There are times when I am looking after the boys when I feel completely unlike myself, or at least the person I think I am. There are times when I am frustrated, when I have lost control of situations and when I just want to scream (so usually that comes out as a shout). This happens the most when I am tired, and the boys are tired; but have not got round to admitting it yet. Or when I have an agenda that they just do not want to buy into: at school before the bell, at the station in time to catch the train, eating the healthy bits.
There are times when I just do not know what to say or do for the best, whether allowing them to have another sweet, watch another TV programme or play for another ten minutes is the right or the wrong thing to do and I agonise about it.
When I write these down they seem to be relatively minor things, but at the time they do not. In the heat of the moment when they are both asking me different things at the same time over and over again it is very hard to retain my equilibrium. It is hard to be myself.
It seems that there is not a day that goes by when I do not feel challenged, and often over challenged, by my children. This is because they are constantly testing boundaries, including the boundaries of my comfort zone. They are constantly wanting new things and will take as much as I can give every day. I do not say this to complain or to blame them since they are doing these things to learn how to make sense of themselves and the world, but that does not really make it any easier.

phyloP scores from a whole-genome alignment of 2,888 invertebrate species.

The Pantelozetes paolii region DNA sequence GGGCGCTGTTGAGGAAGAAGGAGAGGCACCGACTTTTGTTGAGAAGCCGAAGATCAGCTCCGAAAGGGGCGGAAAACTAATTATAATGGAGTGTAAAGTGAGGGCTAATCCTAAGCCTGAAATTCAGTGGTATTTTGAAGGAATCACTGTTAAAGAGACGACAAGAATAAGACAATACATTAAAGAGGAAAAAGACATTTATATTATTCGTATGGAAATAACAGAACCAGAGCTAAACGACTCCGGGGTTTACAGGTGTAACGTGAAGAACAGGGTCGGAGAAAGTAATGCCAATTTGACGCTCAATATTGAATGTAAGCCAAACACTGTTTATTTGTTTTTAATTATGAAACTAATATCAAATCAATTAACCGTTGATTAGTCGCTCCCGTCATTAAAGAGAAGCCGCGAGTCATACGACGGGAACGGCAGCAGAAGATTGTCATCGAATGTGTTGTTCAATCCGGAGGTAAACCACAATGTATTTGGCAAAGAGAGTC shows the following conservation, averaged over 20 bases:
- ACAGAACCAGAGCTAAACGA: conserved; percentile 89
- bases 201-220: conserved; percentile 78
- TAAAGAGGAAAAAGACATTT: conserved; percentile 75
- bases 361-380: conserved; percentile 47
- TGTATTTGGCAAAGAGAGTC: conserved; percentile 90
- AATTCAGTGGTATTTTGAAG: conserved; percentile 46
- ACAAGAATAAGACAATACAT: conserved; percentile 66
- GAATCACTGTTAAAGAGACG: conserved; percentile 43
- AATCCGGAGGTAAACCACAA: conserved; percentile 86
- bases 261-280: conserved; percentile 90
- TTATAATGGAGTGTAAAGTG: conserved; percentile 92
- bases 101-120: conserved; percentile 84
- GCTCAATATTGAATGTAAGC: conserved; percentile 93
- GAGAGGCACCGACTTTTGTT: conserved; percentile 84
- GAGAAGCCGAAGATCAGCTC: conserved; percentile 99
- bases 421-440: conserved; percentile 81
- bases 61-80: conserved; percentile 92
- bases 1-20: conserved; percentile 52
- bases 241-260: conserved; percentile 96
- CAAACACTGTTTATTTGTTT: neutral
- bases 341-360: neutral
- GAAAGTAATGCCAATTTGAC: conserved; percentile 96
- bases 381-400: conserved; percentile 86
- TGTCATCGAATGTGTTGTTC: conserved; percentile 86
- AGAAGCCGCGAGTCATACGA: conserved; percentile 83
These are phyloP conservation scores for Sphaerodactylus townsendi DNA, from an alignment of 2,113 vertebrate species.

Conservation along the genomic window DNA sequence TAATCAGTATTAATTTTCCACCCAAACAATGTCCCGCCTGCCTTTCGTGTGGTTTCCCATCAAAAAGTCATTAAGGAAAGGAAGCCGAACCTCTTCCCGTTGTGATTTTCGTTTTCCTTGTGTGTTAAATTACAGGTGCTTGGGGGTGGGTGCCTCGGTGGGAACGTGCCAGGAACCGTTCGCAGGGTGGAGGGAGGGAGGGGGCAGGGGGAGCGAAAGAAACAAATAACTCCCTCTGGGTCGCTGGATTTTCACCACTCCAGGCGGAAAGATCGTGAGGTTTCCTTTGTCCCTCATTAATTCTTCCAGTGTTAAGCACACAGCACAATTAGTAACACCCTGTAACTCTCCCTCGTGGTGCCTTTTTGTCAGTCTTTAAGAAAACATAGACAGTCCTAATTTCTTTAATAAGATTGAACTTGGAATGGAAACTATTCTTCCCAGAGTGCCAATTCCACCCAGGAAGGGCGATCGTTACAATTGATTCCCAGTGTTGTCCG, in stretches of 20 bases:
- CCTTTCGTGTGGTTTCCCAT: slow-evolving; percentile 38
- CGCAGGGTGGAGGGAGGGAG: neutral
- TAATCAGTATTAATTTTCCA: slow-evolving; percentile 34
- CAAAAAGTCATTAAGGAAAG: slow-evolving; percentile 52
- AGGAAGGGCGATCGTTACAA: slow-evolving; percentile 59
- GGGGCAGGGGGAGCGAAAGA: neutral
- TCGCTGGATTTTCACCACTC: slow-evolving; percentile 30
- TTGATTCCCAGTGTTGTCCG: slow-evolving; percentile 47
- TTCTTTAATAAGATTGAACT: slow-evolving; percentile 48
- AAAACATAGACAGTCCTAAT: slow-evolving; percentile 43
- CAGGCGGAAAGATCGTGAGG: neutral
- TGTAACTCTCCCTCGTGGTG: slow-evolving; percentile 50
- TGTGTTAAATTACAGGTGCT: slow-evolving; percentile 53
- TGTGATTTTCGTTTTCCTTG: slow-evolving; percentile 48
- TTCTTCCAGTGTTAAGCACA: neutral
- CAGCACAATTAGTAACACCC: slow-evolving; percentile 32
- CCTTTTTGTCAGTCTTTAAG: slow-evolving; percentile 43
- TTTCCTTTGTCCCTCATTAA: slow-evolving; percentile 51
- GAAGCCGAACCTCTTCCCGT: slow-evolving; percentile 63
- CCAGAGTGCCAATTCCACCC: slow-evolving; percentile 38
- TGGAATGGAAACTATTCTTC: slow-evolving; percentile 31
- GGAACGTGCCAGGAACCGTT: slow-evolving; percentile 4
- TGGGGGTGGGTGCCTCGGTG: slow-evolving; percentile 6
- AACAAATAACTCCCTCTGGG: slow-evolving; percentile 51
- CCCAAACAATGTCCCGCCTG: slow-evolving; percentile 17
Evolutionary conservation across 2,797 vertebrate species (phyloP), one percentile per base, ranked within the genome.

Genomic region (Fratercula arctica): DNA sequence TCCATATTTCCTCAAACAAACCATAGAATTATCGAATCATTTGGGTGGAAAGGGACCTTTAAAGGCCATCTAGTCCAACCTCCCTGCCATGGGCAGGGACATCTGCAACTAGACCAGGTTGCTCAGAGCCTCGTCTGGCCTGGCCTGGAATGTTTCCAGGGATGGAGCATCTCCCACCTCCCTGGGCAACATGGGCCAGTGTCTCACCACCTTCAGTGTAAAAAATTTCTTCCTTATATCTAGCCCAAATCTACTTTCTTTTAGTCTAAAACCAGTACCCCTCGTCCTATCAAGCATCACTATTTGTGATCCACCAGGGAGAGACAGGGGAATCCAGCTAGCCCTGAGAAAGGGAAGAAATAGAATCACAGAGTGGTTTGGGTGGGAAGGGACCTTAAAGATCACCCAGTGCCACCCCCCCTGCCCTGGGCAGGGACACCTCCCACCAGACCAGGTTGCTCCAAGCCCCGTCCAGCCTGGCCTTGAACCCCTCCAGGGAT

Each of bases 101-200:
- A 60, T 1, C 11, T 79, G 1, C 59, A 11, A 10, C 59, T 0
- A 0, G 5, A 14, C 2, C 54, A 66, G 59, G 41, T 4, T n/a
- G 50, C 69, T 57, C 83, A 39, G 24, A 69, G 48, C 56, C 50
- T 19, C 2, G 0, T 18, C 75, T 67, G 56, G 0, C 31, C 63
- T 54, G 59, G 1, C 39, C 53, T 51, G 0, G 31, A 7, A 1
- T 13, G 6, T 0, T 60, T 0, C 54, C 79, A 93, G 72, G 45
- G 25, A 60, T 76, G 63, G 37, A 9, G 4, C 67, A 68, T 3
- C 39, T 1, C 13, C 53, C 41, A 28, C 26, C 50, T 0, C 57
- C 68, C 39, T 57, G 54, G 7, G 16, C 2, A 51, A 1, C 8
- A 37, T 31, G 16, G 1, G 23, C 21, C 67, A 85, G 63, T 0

What I also know is that they do not test others in the same way that they test Karen and me. Children seem to save their most challenging behaviour for their parents, and that it what makes family life so interesting and challenging.
Last week I wrote about how we can seem to be heroes to our children, but perhaps not feeling like one ourselves. Reading back on that post I realised just how apologetic I sounded about even the thought of being a hero, and a number of people picked up on this and encouraged me not to be quite so modest about my role as a Dad in this way.
I think that some would also argue that the very act of being a parent, with the many challenges that this brings, is somehow heroic and, as I said in the last post, this is certainly how I now feel towards my parents now that I am a parent myself.
I think that people become heroes to others (and I do not think you can become a hero to yourself) when they do things that are outside of their comfort zone, consistently and selflessly while at the same time retaining some sort of balance and equanimity. That is in essence what I strive for as a parent. So what if it does not always pan, I am trying.
So whether I am a hero or not is not for me to say, or for my boys to realise for many years yet. What I can say is that when I look at other parents with their own struggles, their own conflicts and finding themselves outside their own comfort zones. I see heroes. Heroes that are never celebrated. Heroes that never even receive acknowledgement. But heroes all the same.
No more heroes anymore? Certainly not. They are all around us.